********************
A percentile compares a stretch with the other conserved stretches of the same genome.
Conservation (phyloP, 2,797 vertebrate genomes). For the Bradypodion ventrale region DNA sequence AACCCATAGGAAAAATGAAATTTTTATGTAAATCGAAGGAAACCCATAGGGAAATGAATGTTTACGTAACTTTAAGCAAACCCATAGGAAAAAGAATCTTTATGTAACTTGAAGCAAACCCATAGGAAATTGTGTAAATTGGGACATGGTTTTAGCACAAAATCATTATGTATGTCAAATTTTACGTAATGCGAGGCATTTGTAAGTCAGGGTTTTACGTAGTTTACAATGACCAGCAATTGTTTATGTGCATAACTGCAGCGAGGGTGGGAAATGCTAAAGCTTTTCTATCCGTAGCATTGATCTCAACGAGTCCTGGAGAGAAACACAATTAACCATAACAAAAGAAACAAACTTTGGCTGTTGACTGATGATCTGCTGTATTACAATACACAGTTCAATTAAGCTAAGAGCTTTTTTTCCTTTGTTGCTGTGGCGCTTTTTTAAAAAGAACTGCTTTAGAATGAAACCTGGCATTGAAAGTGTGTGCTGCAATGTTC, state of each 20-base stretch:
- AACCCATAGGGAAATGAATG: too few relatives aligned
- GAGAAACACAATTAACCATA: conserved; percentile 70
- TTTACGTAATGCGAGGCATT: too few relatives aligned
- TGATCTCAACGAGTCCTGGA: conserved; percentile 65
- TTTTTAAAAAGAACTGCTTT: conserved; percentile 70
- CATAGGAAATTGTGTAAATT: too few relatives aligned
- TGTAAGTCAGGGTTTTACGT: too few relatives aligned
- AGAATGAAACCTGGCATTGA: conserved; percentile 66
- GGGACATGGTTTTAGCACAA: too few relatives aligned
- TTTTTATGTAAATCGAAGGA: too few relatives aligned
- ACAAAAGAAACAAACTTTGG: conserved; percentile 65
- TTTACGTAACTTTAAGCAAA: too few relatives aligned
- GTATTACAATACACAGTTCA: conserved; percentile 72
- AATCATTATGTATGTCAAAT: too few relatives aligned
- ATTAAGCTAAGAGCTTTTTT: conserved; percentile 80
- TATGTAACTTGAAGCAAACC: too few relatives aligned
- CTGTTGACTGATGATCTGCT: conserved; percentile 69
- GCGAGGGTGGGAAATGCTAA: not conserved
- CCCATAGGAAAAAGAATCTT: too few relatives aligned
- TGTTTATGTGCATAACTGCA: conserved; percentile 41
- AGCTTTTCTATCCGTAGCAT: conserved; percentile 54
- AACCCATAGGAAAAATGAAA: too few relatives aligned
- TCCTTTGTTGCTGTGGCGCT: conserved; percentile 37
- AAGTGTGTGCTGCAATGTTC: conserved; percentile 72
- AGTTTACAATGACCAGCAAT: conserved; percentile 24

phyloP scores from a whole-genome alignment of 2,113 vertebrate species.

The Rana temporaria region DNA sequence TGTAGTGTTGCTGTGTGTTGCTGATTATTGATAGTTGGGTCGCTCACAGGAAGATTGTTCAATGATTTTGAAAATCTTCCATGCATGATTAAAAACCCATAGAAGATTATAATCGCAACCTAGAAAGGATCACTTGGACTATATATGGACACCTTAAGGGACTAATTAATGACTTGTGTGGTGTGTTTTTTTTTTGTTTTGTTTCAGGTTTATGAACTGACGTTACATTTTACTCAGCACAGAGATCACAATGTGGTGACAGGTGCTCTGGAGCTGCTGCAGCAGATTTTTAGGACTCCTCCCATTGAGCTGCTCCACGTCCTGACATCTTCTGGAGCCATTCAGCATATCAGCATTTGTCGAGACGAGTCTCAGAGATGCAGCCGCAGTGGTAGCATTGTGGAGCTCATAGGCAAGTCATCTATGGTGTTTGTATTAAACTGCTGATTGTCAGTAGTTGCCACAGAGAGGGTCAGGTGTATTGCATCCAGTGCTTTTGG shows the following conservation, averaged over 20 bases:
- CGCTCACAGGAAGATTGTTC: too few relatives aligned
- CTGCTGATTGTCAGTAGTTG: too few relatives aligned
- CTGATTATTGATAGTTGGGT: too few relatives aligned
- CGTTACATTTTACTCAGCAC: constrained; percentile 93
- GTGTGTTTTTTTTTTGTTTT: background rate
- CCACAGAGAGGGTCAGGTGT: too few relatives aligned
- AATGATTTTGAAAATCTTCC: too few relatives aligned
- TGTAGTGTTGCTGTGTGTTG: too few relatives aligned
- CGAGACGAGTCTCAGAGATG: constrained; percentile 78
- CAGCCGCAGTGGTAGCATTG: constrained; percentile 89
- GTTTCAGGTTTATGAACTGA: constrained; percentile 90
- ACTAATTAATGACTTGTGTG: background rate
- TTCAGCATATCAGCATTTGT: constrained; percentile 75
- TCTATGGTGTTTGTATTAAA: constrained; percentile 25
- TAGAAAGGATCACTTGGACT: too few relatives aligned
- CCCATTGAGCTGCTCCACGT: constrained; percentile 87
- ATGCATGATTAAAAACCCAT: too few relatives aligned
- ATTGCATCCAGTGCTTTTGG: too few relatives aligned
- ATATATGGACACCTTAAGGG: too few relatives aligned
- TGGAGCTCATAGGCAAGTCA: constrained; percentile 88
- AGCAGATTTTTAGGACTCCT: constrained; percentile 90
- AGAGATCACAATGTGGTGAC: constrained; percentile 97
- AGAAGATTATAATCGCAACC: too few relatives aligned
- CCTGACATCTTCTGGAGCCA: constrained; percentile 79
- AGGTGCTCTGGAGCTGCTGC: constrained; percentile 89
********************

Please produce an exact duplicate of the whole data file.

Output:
A percentile compares a stretch with the other conserved stretches of the same genome.
Conservation (phyloP, 2,797 vertebrate genomes). For the Bradypodion ventrale region DNA sequence AACCCATAGGAAAAATGAAATTTTTATGTAAATCGAAGGAAACCCATAGGGAAATGAATGTTTACGTAACTTTAAGCAAACCCATAGGAAAAAGAATCTTTATGTAACTTGAAGCAAACCCATAGGAAATTGTGTAAATTGGGACATGGTTTTAGCACAAAATCATTATGTATGTCAAATTTTACGTAATGCGAGGCATTTGTAAGTCAGGGTTTTACGTAGTTTACAATGACCAGCAATTGTTTATGTGCATAACTGCAGCGAGGGTGGGAAATGCTAAAGCTTTTCTATCCGTAGCATTGATCTCAACGAGTCCTGGAGAGAAACACAATTAACCATAACAAAAGAAACAAACTTTGGCTGTTGACTGATGATCTGCTGTATTACAATACACAGTTCAATTAAGCTAAGAGCTTTTTTTCCTTTGTTGCTGTGGCGCTTTTTTAAAAAGAACTGCTTTAGAATGAAACCTGGCATTGAAAGTGTGTGCTGCAATGTTC, state of each 20-base stretch:
- AACCCATAGGGAAATGAATG: too few relatives aligned
- GAGAAACACAATTAACCATA: conserved; percentile 70
- TTTACGTAATGCGAGGCATT: too few relatives aligned
- TGATCTCAACGAGTCCTGGA: conserved; percentile 65
- TTTTTAAAAAGAACTGCTTT: conserved; percentile 70
- CATAGGAAATTGTGTAAATT: too few relatives aligned
- TGTAAGTCAGGGTTTTACGT: too few relatives aligned
- AGAATGAAACCTGGCATTGA: conserved; percentile 66
- GGGACATGGTTTTAGCACAA: too few relatives aligned
- TTTTTATGTAAATCGAAGGA: too few relatives aligned
- ACAAAAGAAACAAACTTTGG: conserved; percentile 65
- TTTACGTAACTTTAAGCAAA: too few relatives aligned
- GTATTACAATACACAGTTCA: conserved; percentile 72
- AATCATTATGTATGTCAAAT: too few relatives aligned
- ATTAAGCTAAGAGCTTTTTT: conserved; percentile 80
- TATGTAACTTGAAGCAAACC: too few relatives aligned
- CTGTTGACTGATGATCTGCT: conserved; percentile 69
- GCGAGGGTGGGAAATGCTAA: not conserved
- CCCATAGGAAAAAGAATCTT: too few relatives aligned
- TGTTTATGTGCATAACTGCA: conserved; percentile 41
- AGCTTTTCTATCCGTAGCAT: conserved; percentile 54
- AACCCATAGGAAAAATGAAA: too few relatives aligned
- TCCTTTGTTGCTGTGGCGCT: conserved; percentile 37
- AAGTGTGTGCTGCAATGTTC: conserved; percentile 72
- AGTTTACAATGACCAGCAAT: conserved; percentile 24

phyloP scores from a whole-genome alignment of 2,113 vertebrate species.

The Rana temporaria region DNA sequence TGTAGTGTTGCTGTGTGTTGCTGATTATTGATAGTTGGGTCGCTCACAGGAAGATTGTTCAATGATTTTGAAAATCTTCCATGCATGATTAAAAACCCATAGAAGATTATAATCGCAACCTAGAAAGGATCACTTGGACTATATATGGACACCTTAAGGGACTAATTAATGACTTGTGTGGTGTGTTTTTTTTTTGTTTTGTTTCAGGTTTATGAACTGACGTTACATTTTACTCAGCACAGAGATCACAATGTGGTGACAGGTGCTCTGGAGCTGCTGCAGCAGATTTTTAGGACTCCTCCCATTGAGCTGCTCCACGTCCTGACATCTTCTGGAGCCATTCAGCATATCAGCATTTGTCGAGACGAGTCTCAGAGATGCAGCCGCAGTGGTAGCATTGTGGAGCTCATAGGCAAGTCATCTATGGTGTTTGTATTAAACTGCTGATTGTCAGTAGTTGCCACAGAGAGGGTCAGGTGTATTGCATCCAGTGCTTTTGG shows the following conservation, averaged over 20 bases:
- CGCTCACAGGAAGATTGTTC: too few relatives aligned
- CTGCTGATTGTCAGTAGTTG: too few relatives aligned
- CTGATTATTGATAGTTGGGT: too few relatives aligned
- CGTTACATTTTACTCAGCAC: constrained; percentile 93
- GTGTGTTTTTTTTTTGTTTT: background rate
- CCACAGAGAGGGTCAGGTGT: too few relatives aligned
- AATGATTTTGAAAATCTTCC: too few relatives aligned
- TGTAGTGTTGCTGTGTGTTG: too few relatives aligned
- CGAGACGAGTCTCAGAGATG: constrained; percentile 78
- CAGCCGCAGTGGTAGCATTG: constrained; percentile 89
- GTTTCAGGTTTATGAACTGA: constrained; percentile 90
- ACTAATTAATGACTTGTGTG: background rate
- TTCAGCATATCAGCATTTGT: constrained; percentile 75
- TCTATGGTGTTTGTATTAAA: constrained; percentile 25
- TAGAAAGGATCACTTGGACT: too few relatives aligned
- CCCATTGAGCTGCTCCACGT: constrained; percentile 87
- ATGCATGATTAAAAACCCAT: too few relatives aligned
- ATTGCATCCAGTGCTTTTGG: too few relatives aligned
- ATATATGGACACCTTAAGGG: too few relatives aligned
- TGGAGCTCATAGGCAAGTCA: constrained; percentile 88
- AGCAGATTTTTAGGACTCCT: constrained; percentile 90
- AGAGATCACAATGTGGTGAC: constrained; percentile 97
- AGAAGATTATAATCGCAACC: too few relatives aligned
- CCTGACATCTTCTGGAGCCA: constrained; percentile 79
- AGGTGCTCTGGAGCTGCTGC: constrained; percentile 89